Irish boxer Steven Donnelly has been reprimanded for placing bets on boxing matches at Rio 2016, including two on his opponent to beat him in a fight he eventually won.
Another Irish fighter, Michael Conlan, and Great Britain's Anthony Fowler were also sanctioned for betting on Olympics' events, but the International Olympic Committee has ruled there "was no intent to manipulate any event" from any of the three.
Documents released by the IOC revealed Donnelly, 28, was found to have placed eight bets on various events during the course of the Games – two on Tuvshinbat Byamba of Mongolia to beat him in their last 16 bout. The welterweight went on to win the fight via a split decision.
In explaining himself to the governing body, Donnelly stated he did not intend to lose his bout, but wanted to win secure himself some "compensation" in the event he lost his fight. The IOC hearing also heard the boxer was "not aware of the prohibition," having signed anti-betting documents without reading them. Donnelly "engaged in betting to pass the time" as he was "bored in the Olympic village as there was not much to do."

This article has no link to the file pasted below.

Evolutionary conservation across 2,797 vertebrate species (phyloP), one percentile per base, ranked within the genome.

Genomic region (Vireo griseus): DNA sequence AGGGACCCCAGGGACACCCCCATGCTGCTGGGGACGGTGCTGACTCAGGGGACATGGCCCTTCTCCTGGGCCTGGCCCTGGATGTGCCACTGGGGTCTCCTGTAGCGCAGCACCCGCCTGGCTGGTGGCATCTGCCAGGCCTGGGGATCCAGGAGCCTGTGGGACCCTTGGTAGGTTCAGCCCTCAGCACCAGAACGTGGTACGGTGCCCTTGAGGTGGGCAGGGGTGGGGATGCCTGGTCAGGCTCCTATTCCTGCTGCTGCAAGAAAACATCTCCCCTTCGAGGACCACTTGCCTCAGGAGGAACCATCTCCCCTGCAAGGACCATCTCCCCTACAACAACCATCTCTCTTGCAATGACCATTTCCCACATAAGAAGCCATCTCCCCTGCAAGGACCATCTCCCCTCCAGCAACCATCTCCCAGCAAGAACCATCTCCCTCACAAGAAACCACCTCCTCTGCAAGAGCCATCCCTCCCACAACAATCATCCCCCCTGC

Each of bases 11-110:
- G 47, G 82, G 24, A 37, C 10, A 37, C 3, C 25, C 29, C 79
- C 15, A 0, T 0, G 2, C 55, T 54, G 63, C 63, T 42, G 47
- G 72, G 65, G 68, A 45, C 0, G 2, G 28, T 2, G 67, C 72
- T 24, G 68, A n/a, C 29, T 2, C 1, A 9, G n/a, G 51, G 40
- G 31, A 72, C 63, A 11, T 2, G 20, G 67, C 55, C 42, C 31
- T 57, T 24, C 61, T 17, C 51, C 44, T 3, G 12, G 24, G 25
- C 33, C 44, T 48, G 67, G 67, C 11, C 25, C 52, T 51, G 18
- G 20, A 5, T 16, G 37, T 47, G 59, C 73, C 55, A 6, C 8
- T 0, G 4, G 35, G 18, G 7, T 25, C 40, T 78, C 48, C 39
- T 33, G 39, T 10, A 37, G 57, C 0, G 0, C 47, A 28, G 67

Conlan, who memorably slammed amateur boxing's governing body AIBA after his controversial defeat to Russian's Vladimir Nikitin in his bantamweight quarter-final bout, was also sanctioned. According to the IOC documents, the Belfast fighter, who recently signed a professional contract with US giant Top Rank, placed bets on fights on 8 August and 9 August, at least of two of which were on fights in his own weight class. None were on his own fights and none of them were successful.
Fowler meanwhile did not bet on any of his own bouts, but did place money on a British teammate on at least one occasion. Like Donnelly and Conlan, the 25-year-old explained he placed the bets to help pass the time in Rio and it "made the events more exciting to watch".
All three avoid any major punishment but will contribute to various integrity educational programmes as part of their sanctions.